Microsoft Virtual Server 2003 vs Vmware Server

Both Microsoft Virtual Server 2003 and Vmware Server are free virtual server hosts offering very similar features.

I have recently had the (mis)fortune of attempting to configure one of my personal servers as a Virtual Machine host in an attempt to consolidate all my servers and reduce my IT spend.

I currently have (separate) servers that fulfill the following roles:

  • Mail (Microsoft Exchange) Server
  • Web Server
  • Inbound/Outbound Mail Exchange

Whilst having these applications on separate physical machines increases redundancy, it creates a rather large monthly IT spend.

What I intend to do is to convert my Mail Server (Running Windows 2003) into a Virtual Machine host and then migrate all roles onto separate Virtual Machines. This also includes migrating the Exchange Server from the Host onto a Virtual Machine so as to minimize downtime.

My initial thought was to run Vmware as the Virtual Host platform, however this had some rather significant drawbacks:

  • Creating a new Virtual Machine disk locked the server up for 10 to 15 minutes.
  • The Linux installer would hang if any other Virtual Machine was running at the time of install.
  • Virtual Machine Guests were noticeably latent.
  • The Virtual Console requires a client to be installed.

In an attempt to resolve these problems, I tried Microsoft Virtual Server 2003.

The Virtual Server 2003 installer was faster, and Virtual Machines significantly more responsive. Creating a new Virtual Machine takes a matter of seconds with no noticeable adverse effects on the Virtual Machine Host.

Microsoft Virtual Server 2003 also comes with a rather nice web interface where you have full console access.

I admit that the latency problems may be partially caused by the fact that the Host has not yet had a RAM upgrade! It is currently running with 1GB DDRII instead of the 3GB it will have before being commissioned properly.

It appears that Microsoft win this one! Their Virtual Server platform appears to be rather awesome.

It has been suggested that I should use xen instead, however the constraint of running on a Windows 2003 Server Host Operating System has resulted in this being impossible.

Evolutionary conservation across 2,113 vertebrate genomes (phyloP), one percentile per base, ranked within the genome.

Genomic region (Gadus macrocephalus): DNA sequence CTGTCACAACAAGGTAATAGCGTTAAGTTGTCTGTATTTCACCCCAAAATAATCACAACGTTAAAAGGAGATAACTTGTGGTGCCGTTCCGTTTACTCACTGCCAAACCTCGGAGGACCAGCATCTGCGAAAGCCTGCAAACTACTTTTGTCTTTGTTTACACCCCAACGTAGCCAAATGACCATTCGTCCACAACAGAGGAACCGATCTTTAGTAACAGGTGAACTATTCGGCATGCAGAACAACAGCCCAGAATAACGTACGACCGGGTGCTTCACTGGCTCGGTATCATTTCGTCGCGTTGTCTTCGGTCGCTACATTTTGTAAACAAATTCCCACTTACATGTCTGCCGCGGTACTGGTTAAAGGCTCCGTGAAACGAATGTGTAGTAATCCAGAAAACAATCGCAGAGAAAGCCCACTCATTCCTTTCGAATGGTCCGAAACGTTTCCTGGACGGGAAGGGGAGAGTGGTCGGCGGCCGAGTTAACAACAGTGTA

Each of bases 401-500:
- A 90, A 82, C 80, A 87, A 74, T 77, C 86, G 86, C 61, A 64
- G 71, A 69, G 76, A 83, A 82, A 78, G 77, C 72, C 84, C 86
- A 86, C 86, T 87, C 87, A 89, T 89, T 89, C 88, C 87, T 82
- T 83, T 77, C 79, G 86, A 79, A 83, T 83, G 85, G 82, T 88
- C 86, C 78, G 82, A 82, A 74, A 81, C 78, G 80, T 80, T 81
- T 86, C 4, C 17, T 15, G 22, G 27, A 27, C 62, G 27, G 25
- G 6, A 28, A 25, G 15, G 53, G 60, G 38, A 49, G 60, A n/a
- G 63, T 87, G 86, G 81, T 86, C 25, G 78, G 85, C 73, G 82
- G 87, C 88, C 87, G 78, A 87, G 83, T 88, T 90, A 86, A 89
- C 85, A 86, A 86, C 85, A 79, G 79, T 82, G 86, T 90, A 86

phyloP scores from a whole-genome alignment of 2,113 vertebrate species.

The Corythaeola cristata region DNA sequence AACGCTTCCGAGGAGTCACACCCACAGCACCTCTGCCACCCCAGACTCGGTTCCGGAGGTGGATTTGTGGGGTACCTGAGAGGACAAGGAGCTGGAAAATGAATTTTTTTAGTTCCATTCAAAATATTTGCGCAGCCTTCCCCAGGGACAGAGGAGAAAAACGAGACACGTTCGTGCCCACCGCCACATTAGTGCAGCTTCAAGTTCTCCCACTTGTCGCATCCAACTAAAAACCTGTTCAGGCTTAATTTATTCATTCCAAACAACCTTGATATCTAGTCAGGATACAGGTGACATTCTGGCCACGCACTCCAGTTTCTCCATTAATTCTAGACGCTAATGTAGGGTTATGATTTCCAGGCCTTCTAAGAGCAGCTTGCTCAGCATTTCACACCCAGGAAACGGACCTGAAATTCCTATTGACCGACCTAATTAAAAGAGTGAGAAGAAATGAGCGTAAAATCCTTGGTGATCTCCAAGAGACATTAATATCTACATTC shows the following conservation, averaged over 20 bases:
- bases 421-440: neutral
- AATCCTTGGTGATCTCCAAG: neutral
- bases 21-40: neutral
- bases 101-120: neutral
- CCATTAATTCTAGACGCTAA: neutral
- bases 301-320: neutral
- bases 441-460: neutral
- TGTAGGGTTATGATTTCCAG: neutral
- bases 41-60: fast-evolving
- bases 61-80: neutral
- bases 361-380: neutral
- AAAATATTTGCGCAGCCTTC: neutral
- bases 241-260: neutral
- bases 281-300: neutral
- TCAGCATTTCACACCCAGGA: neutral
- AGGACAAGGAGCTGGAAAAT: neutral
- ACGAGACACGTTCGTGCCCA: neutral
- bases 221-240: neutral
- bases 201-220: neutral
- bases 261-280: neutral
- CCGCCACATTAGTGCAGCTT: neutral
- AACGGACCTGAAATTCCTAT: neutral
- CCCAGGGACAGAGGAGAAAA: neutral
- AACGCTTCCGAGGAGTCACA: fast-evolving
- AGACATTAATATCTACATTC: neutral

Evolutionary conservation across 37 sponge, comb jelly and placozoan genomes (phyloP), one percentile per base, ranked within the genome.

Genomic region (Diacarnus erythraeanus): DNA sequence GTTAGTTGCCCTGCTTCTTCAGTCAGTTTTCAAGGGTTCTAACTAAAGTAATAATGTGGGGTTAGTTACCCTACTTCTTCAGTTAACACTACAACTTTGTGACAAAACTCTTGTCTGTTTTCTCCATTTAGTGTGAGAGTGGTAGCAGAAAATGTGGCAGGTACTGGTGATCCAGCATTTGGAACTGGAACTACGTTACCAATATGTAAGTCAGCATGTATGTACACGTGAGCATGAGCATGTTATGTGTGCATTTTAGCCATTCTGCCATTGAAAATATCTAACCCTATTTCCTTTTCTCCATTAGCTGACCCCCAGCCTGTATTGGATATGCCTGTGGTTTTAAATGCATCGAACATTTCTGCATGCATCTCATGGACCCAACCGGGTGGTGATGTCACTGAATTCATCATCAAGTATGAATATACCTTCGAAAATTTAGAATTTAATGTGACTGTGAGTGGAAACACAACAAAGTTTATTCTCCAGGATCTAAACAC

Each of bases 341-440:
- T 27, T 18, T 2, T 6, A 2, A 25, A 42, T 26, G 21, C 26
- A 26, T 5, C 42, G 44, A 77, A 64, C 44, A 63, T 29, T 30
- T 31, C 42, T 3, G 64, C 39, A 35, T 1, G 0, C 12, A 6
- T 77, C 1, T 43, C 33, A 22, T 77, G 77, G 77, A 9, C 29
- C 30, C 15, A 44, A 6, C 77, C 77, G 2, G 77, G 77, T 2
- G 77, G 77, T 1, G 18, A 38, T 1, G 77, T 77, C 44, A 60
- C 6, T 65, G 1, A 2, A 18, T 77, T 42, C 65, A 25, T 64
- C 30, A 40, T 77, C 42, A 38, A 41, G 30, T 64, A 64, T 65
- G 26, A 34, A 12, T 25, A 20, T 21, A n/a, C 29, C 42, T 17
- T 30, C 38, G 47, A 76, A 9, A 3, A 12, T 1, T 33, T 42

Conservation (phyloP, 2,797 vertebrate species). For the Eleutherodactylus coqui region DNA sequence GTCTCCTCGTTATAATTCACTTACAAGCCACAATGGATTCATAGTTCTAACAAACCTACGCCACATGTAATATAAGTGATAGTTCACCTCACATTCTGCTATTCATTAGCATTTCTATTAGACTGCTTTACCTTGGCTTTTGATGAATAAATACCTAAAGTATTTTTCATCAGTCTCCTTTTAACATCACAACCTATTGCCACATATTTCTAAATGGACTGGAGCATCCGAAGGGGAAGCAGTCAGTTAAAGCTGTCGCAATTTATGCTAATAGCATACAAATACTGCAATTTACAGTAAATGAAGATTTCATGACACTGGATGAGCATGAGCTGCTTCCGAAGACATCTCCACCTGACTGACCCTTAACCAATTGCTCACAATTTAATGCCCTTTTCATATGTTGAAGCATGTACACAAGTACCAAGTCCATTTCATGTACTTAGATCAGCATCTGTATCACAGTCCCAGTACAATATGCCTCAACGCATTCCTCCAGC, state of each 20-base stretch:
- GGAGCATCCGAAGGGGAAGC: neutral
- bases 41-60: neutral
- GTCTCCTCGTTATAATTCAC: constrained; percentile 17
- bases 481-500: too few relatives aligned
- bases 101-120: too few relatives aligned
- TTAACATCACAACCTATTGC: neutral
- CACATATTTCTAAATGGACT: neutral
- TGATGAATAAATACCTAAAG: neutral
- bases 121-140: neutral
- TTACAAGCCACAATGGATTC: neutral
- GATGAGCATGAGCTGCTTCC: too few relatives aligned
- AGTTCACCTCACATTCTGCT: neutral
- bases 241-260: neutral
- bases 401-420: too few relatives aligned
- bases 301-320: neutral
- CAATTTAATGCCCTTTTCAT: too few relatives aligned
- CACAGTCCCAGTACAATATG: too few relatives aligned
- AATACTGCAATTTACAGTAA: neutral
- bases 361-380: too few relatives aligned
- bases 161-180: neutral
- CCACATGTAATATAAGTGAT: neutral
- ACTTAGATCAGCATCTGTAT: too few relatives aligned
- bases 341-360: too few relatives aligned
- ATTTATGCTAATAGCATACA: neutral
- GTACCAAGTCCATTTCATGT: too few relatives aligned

4 Responses to “Microsoft Virtual Server 2003 vs Vmware Server”

  1. Jo-Erlend Schinstad Says:

    There is a checkbox in VMWare Server Console that asks whether you’d like to “Allocate all disk space now”. If you uncheck that, creation of a virtual machine is instantaneous, since a virtual machine really is only a very small text-file (~30 lines). Using sparse disk images, like MS Virtual Server obviously did — since no Windows application will be able to copy a many-gigabyte file in seconds — will get you somewhat lower disk I/O. I feel no lag on vmware server 1.0.4 at all, when I’ve installed vmware tools on the guest. I have no problems watching a movie in full screen in the guest, for instance. Regarding the amount of RAM, I’ve run 3 virtual desktops in vmware server on 1GB RAM, but if the host or guests start to swap, then you’re obviously in trouble. You might want to do some research before you publish a comparison of this kind.

  2. Andy Says:


    I did initially try creating VMs with the “Allocate all disk space now” unchecked.

    The performance when doing anything I/O related was dire. I suspect that may be more to do with the server being under-specified and over-loaded.

    Maybe Windows Virtual Server 2003 just happens to deal with overloaded systems better?

    – Andy

  3. Jo-Erlend Schinstad Says:

    Did you install vmware tools in the guest? Did you allocate more RAM to the guest than the host could actually deliver? Because, if you do, then the host will use swap instead of RAM, and as you know, a harddisk isn’t quite as fast as RAM. VMWare Server 1.0.4 is preconfigured to allow some memory to allow some guest vm memory to be swapped. This is a good thing if you know what you’re doing, but will degrade performance radically if abused. It might be better to dedicate a bit less RAM to the guest than to give it too much. I suspect this is the difference between your VMWare Server and MS Virtual Server setups. The point I was trying to make, is that a comparison should compare comparable things.

    If there is a difference in how well the two “deals with overloaded systems”, the difference is not radical. None of them are among the best ,which explains the price tags on them. Virtualization in general has some quirks, though, and small configuration changes can have a huge impact on performance.

  4. Hamlesh Motah Says:

    Biggest latency issue is going to be caused by the lack of direct tick hardware access by the VM. The DL140 G3s in the office are running XEN and can directly access the hardware timer, getting rid of the latency issue :)

    MS Hypervizer/Softgrid (essentially UML but dressed up in Windows land), is really cool, been messing around with it on the office dev server. Application virtualisation is where its at now.

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